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Pest Management in Deer Farming: First Steps Toward Best Practices

deer

Deer on farms may be kept in pens (left) or free roaming (right). Penned deer are typically high-value animals that are used for breeding, whereas free-roaming deer are more often used to provide hunting opportunities. (Photos courtesy of University of Florida Institute of Food and Agricultural Sciences Cervidae Health Research Initiative)

By Emma Weeks, Ph.D.

“Deer farming is a relatively new livestock industry in the United States; as of 2007 there were approximately 8,000 farms nationwide. Farmed deer are used for breeding stock, meat, creating hunting opportunities, and scent collection. However, as deer farming is a young and growing industry, limited information is available about the methods farmers are using to manage insect and plant pests.” writes Dr. Emma Weeks in a recent post on the Entomology Today blog.

You can access the entire article here:

Deer Farms and Farmers: Who Are They and Why Study Them?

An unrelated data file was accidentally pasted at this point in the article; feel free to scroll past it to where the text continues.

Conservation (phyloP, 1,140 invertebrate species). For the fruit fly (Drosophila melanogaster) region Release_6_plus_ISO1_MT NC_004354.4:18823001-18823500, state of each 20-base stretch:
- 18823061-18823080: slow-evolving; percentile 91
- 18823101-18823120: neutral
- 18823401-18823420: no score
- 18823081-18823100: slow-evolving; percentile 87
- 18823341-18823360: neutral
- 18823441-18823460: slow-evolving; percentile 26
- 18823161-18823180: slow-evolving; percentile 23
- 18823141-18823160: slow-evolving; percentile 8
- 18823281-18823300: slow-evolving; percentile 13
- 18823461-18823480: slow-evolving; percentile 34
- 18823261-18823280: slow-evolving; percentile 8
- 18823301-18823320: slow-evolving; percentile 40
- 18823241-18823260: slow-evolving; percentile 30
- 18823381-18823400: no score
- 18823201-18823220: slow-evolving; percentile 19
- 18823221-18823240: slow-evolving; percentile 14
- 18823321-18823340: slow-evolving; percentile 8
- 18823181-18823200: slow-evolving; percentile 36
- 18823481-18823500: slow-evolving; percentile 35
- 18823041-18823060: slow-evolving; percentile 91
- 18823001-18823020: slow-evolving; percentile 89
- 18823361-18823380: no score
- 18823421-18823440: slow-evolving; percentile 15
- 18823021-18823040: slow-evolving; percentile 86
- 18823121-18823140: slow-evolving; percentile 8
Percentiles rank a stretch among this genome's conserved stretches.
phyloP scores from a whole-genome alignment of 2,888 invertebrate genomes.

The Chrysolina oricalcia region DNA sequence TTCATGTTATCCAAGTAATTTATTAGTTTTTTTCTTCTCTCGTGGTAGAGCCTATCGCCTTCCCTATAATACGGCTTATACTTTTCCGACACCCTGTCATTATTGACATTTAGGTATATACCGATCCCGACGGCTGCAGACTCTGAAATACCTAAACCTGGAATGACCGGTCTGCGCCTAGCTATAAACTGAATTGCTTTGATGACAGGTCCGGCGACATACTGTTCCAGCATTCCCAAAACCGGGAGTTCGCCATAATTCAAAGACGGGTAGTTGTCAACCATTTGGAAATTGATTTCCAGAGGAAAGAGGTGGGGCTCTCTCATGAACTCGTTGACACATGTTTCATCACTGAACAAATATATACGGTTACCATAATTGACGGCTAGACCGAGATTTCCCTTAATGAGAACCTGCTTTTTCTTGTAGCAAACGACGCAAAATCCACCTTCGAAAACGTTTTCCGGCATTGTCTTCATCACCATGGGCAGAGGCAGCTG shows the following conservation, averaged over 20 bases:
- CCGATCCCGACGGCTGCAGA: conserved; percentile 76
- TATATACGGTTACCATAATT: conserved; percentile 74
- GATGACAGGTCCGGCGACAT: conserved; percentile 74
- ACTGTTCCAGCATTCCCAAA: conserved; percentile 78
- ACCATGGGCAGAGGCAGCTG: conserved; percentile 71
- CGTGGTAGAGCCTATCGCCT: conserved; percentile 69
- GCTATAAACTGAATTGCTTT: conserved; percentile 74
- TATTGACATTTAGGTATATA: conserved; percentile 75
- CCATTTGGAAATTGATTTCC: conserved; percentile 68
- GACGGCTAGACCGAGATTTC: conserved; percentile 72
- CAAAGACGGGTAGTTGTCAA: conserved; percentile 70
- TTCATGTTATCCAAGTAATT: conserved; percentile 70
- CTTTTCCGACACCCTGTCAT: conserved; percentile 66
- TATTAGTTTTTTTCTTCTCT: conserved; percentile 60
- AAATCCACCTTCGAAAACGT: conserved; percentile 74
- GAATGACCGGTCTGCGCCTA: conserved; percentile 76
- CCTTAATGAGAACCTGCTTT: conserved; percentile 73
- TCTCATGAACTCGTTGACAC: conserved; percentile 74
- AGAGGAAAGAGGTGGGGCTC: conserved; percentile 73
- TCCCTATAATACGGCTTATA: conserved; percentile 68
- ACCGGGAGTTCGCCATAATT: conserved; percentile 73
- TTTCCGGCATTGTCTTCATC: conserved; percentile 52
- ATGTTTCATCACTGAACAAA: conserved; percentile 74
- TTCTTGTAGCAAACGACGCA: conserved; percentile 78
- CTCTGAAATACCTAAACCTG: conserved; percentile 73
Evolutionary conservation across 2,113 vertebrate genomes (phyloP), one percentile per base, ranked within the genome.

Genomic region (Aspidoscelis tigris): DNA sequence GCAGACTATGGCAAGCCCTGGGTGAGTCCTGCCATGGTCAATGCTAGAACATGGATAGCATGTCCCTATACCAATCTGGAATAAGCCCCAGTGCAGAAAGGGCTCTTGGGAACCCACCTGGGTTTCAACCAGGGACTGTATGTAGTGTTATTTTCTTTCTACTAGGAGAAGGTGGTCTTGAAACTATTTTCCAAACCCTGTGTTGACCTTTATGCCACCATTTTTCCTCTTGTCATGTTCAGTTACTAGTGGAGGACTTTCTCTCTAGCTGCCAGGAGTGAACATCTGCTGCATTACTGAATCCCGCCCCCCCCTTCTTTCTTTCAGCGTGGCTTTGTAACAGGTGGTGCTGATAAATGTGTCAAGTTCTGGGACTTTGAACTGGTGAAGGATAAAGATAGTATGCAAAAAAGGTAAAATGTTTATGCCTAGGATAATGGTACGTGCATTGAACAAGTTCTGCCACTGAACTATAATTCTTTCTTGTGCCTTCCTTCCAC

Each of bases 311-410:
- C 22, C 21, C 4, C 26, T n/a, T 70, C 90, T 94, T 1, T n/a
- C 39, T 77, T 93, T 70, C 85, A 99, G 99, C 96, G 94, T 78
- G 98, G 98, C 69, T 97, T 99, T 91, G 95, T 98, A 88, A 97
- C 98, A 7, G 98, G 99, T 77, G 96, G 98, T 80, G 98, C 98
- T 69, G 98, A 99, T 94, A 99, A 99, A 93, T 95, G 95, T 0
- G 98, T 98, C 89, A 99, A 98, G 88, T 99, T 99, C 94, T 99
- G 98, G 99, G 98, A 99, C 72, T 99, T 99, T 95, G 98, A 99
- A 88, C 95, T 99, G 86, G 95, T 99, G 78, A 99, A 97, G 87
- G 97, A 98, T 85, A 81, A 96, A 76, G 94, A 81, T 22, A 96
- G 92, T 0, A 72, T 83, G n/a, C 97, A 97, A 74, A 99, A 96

Emma Weeks, Ph.D.

Emma Weeks, Ph.D.

Dr. Weeks continues, “To ensure that management of deer pests on deer farms is safe, sustainable, and environmentally sound, it would be beneficial to establish education materials and best management practices for deer farmers to use. The first step in this process is to find out what tools and techniques deer farmers currently use to manage insect and plant pests on their properties.

In a new paper published last week in the Journal of Integrated Pest Management, we provide a comprehensive summary of the management of plant and arthropod pests by deer farmers in Florida. We obtained our information by distributing a survey to stakeholders of the University of Florida Institute of Food and Agricultural Sciences Cervidae Health Research Initiative.”

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Emma Weeks, Ph.D., serves as a courtesy faculty member, in the role of assistant research scientist in medical and veterinary entomology, at the University of Florida Institute of Food and Agricultural Sciences in Gainesville, Florida. Email: eniweeks@ufl.edu.